So the wait is finally over, the workshop phase of co_LAB is upon us and we have a great schedule planned for the week. Yesterday saw the event kick off in style, with a brilliant introductory discussion from Dr. Rob Coley (L.S.M) about the aesthetic, cultural and political characteristics of the ‘drone’ – which will represent the focus of student concepts throughout the project. This talk revealed that drone culture goes far beyond military uses of Unmanned Aerial Vehicles, drawing attention to a number of ways contemporary society is entangled in a vast, global techno-political network.
Rob also provided some great inspiration for student work, discussing a number of contemporary artists and theorists who have attempted to intervene and engage in this cultural development, including Mckenzie Wark’s notion of ‘vectoral power’, and James Bridle’s recent project, Drone Shadows. By drawing full-scale outlines of a Predator drone in various city locations across the globe, Bridle directly addresses the paradox of invisibility within drone culture, drawing attention to the fact that the operation of drone culture is ‘hidden in plain sight.’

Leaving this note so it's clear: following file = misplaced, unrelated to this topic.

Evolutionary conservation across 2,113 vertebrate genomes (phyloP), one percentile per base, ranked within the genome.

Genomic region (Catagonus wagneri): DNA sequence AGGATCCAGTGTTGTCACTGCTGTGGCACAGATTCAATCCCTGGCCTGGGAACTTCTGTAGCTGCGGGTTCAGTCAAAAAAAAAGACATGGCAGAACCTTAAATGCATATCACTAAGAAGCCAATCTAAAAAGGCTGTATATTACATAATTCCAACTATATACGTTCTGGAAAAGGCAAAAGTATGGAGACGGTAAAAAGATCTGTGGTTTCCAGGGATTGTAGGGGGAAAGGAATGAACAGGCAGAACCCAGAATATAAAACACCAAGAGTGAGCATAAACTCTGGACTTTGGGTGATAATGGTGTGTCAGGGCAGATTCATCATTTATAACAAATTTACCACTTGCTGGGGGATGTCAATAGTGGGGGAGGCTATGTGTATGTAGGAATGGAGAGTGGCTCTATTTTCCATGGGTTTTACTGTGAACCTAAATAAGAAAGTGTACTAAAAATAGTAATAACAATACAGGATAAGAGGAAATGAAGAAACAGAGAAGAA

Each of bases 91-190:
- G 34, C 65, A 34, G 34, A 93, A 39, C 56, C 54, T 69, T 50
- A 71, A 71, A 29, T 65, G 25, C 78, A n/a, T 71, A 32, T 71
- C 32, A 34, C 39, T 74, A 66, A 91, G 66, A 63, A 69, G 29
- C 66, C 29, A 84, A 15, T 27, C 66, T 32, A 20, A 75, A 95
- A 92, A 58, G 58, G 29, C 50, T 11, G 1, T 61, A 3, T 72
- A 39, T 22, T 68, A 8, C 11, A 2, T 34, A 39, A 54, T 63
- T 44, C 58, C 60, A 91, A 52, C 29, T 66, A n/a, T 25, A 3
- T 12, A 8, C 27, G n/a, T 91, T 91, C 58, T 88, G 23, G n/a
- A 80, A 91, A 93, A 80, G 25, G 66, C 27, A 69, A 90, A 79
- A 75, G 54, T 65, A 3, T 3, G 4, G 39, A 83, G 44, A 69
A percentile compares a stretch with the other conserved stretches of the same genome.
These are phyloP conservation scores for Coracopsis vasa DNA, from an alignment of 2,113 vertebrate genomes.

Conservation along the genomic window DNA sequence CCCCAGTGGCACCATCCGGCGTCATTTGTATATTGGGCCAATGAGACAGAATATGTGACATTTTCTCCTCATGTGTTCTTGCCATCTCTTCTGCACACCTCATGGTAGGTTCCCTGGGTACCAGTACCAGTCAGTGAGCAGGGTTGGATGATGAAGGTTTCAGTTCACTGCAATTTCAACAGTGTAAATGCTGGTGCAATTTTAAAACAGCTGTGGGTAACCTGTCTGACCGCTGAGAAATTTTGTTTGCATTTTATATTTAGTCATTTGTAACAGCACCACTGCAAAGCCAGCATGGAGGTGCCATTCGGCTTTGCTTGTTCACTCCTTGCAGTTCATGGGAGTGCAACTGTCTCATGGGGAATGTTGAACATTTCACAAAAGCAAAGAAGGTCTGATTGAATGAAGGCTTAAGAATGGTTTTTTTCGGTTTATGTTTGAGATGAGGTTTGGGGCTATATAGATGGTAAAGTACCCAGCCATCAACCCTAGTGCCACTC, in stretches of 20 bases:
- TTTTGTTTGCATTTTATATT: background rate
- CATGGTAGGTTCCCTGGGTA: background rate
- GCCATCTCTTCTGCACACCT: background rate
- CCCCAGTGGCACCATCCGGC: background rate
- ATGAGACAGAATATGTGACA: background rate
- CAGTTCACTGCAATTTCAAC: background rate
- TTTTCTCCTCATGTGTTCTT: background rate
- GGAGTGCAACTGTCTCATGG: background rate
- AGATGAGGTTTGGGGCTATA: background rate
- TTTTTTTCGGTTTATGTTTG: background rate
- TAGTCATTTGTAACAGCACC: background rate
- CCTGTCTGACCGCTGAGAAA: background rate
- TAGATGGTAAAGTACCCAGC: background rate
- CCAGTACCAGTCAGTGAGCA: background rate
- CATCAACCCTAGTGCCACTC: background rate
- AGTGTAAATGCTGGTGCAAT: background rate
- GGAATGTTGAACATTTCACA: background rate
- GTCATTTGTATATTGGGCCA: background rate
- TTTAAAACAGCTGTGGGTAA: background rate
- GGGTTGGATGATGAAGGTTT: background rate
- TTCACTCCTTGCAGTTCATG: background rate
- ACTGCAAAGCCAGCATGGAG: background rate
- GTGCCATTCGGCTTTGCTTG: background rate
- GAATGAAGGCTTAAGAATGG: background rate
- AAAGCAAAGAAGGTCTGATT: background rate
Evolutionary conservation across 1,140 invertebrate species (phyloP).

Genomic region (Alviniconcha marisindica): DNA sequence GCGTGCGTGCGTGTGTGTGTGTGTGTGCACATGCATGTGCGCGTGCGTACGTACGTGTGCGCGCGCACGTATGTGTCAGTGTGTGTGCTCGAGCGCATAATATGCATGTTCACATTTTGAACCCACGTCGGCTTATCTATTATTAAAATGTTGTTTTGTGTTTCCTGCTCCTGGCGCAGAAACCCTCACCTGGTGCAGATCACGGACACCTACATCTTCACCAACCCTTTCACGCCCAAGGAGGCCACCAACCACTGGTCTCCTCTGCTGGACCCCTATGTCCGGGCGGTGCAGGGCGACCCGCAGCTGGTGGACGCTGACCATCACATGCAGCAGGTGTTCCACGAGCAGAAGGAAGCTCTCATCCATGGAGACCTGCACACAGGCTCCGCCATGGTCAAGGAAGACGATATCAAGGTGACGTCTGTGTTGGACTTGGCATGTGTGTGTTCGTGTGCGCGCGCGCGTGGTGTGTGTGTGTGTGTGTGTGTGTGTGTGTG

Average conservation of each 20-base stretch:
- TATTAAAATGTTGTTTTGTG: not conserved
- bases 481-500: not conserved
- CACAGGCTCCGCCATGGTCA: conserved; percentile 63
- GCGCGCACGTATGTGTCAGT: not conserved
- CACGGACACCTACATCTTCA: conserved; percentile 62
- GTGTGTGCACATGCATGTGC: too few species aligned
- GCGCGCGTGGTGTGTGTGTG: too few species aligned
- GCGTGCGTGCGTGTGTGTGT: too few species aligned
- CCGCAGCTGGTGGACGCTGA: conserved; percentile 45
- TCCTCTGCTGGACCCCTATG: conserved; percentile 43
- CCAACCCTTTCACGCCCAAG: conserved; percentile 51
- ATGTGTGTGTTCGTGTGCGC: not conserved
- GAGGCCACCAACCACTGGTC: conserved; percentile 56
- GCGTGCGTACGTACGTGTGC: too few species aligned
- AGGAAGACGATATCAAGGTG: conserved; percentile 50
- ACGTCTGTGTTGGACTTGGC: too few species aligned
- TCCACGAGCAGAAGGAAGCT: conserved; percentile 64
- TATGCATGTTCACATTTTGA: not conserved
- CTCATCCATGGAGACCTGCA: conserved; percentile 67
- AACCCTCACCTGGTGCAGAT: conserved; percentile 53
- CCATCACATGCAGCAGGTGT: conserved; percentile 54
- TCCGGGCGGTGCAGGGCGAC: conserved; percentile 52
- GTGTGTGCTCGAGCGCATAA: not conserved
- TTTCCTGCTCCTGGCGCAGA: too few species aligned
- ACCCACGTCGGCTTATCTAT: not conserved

We were also lucky enough to see some drones in action, with Dr. John Murray from School of Social Computing demonstrating a number of U.A.V’s he is involved in developing. He discussed the potential uses of drones, highlighting the ways in which these technologies are being incorporated into a whole range of agricultural and meteorological monitoring of the environment.
After lunch, students were able to reflect on this information and discuss their potential concepts within their groups. Students were then tasked to present their initial ideas, which was a chance for other participants to offer some feedback to further develop these ideas.